Yes, the Braves almost came back, although it never felt much like they were about to tie or win the game. This is a team that hasn’t homered since April 10th, has only homered three times all season. With Jeurys Familia on the mound, Kelly Johnson and Jeff Francoeur (which, no, really, the Braves have decided that the late 2000s were secretly their glory days, so they’ve brought two key contributors to those 90-loss teams back to bask) managed opposite-field singles. Then Nick Markakis, the token free-agent signee from the winter of 2014-15, the guy the team brought in because he’s from Georgia and the MLBPA would have been tapping Rob Manfred on the shoulder if the Braves hadn’t boosted their payroll a bit, hit a weak, lousy grounder to shortstop, one hit so slowly that Asdrubal Cabrera had to charge in and try (in vain, as it turned out) to pick it up on the run, barehanded. With two outs and two on, with one run in and the tying tally two bases away, the Braves sent up their no. 2 hitter: Daniel Castro.

If you don’t know who Castro is, don’t worry, it’s not important. The Braves have just stuffed him into their lineup to fill space, to kill the time between the offseason departure of Simmons in trade and the maybe-imminent arrival of either Ozhaino Albies or Dansby Swanson. Castro is young and versatile and can field decently, but has no skills befitting a key part of a big-league lineup. Yet, there he was, sandwiched between Markakis and Freddie Freeman, the Braves’ last hope of a comeback.

He grounded out. Obviously. The Braves fell to 4-14, and even though Aaron Blair debuted and pitched fairly well, even though the Braves are selling themselves as the next Cubs or Astros, even though they have a deep and talented farm system they’ve assembled through earnest tanking and premature disassembly of a solid, contending team, I have to think that nearly all of those 32,000 people walked out wondering why they had bothered. If a team would rather start from scratch than weather a single season of adversity with one of the better collections of young talent in recent memory, would rather cry poor and fight to keep money out of the pockets of teenagers than be glad of their ever-greener pocket lining, would rather move to the suburbs and serve certain fans than stay put and be part of the community of which they were an important part not that long ago, then why bother? Maybe the Braves will be great in 2018, or 2019, or 2020. If and when they are, the moves they have made over the last year and a half will look smart. In isolation, to the credit of John Hart and John Coppolella, most of those moves have been smart. Even if that happens, though, count me among those who won’t forget the cynicism, fraud, greed, and indifference demonstrated by the entire franchise since the end of the 2014 season, and who will certainly remember deflating, depressing games like Sunday’s.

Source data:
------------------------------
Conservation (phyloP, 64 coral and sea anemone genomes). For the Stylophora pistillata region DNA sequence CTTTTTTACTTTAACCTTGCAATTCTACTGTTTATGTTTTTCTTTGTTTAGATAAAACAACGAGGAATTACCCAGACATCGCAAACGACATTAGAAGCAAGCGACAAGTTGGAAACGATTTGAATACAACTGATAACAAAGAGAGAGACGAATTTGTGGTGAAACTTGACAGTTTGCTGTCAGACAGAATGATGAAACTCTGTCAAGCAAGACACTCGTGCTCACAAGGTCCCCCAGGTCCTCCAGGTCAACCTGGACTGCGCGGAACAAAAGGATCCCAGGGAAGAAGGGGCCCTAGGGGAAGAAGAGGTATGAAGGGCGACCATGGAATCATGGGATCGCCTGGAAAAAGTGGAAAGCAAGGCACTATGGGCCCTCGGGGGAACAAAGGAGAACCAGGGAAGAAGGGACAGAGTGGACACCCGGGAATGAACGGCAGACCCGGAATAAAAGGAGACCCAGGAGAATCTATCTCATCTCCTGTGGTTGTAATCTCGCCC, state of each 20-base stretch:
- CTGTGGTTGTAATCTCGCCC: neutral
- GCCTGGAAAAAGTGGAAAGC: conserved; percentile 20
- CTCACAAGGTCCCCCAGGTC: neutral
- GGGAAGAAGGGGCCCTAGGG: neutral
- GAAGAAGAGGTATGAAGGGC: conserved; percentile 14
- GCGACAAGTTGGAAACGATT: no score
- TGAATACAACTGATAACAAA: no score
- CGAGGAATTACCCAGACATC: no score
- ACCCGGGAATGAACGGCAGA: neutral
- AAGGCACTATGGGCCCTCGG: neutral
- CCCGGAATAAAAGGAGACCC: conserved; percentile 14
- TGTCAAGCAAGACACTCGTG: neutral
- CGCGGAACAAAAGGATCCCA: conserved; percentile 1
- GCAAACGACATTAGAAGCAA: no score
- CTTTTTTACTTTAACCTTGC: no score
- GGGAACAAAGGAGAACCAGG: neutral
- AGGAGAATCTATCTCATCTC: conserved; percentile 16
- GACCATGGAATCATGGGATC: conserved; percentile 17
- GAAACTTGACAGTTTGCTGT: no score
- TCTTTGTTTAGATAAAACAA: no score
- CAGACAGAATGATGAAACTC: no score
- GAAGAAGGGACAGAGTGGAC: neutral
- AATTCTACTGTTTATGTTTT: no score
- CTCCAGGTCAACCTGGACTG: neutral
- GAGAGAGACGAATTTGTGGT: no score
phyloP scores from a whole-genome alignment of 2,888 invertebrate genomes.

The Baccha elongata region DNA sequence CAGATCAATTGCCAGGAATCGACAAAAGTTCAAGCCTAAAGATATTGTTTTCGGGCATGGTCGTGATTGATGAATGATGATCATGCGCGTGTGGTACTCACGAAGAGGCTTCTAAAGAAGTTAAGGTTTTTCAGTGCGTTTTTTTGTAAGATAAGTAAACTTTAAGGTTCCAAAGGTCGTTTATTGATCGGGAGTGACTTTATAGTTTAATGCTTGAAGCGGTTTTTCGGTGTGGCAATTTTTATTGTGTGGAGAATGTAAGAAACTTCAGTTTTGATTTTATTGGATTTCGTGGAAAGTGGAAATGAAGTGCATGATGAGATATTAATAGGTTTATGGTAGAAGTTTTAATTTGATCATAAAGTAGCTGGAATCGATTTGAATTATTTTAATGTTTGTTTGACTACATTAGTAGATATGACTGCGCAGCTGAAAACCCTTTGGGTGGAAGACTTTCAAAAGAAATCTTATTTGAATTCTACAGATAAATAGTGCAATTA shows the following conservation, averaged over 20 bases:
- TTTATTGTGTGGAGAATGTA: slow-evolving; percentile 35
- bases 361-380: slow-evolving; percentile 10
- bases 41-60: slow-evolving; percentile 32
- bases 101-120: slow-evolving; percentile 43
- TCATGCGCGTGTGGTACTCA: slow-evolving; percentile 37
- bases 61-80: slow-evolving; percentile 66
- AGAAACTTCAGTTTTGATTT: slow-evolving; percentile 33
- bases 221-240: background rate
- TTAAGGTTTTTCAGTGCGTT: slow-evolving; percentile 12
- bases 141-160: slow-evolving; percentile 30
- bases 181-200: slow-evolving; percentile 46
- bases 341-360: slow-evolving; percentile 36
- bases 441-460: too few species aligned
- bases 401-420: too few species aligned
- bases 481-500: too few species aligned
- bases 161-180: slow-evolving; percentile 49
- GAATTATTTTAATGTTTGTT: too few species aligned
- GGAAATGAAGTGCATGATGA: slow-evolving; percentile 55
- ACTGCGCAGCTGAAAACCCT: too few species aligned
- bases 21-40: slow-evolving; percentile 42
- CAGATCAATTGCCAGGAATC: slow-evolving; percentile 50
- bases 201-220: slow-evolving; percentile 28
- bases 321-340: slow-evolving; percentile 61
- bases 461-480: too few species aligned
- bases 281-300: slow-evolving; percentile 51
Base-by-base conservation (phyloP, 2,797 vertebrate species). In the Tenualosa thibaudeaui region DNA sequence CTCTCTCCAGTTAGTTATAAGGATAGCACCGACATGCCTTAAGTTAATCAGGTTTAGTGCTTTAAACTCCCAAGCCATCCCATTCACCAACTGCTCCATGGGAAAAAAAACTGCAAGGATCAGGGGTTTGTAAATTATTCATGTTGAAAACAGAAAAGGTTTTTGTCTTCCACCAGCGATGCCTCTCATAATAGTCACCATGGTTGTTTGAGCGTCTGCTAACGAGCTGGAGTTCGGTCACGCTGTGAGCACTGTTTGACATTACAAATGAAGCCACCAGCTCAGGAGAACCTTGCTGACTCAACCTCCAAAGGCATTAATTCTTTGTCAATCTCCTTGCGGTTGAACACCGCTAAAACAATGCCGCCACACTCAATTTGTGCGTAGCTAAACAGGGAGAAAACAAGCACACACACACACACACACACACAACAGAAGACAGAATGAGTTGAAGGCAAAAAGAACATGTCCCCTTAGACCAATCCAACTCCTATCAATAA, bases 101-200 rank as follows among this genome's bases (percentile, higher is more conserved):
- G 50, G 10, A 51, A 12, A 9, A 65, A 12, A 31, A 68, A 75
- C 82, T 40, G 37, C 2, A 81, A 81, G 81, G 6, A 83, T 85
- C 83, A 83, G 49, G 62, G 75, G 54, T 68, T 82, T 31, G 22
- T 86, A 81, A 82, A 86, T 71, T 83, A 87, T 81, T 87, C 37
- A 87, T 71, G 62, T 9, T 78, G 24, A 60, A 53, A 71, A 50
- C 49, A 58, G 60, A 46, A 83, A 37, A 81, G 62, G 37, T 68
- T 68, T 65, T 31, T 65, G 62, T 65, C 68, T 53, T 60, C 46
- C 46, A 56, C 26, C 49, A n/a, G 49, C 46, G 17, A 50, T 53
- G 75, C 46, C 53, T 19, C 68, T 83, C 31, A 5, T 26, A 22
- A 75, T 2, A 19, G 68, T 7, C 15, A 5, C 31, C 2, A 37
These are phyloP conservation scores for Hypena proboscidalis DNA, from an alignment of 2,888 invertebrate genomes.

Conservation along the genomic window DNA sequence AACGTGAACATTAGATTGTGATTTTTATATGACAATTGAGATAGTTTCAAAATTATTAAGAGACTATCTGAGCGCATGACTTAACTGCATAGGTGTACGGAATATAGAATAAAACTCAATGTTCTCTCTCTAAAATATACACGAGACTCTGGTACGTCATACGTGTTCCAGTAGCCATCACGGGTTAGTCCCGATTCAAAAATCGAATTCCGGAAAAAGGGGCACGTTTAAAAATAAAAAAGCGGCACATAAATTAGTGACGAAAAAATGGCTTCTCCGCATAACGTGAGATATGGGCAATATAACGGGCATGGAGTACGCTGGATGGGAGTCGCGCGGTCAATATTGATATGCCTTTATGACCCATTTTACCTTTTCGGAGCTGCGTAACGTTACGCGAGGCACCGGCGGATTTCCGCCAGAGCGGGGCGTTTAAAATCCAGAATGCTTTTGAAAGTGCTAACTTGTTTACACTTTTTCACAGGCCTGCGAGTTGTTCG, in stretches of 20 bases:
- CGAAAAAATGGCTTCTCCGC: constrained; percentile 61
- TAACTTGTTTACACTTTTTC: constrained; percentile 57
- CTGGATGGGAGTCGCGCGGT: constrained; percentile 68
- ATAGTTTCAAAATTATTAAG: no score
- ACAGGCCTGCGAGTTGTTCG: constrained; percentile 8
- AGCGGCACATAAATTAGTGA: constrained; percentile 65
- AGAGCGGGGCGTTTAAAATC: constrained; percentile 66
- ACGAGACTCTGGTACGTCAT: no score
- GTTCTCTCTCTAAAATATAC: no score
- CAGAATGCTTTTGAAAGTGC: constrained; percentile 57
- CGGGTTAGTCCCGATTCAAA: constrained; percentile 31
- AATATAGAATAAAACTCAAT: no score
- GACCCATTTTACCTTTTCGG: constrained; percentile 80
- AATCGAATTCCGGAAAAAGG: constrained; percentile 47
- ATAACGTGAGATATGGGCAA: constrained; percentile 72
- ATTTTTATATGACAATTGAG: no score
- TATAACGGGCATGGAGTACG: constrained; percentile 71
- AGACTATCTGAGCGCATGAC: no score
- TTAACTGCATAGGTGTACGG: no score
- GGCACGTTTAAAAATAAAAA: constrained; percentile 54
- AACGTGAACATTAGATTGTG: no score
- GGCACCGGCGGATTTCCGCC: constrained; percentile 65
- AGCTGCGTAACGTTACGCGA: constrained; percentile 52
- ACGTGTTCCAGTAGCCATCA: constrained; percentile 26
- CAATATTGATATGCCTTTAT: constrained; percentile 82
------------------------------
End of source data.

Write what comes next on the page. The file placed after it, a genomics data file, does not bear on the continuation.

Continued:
Matthew Trueblood is an author of Baseball Prospectus. 
Click here to see Matthew's other articles. You can contact Matthew by clicking here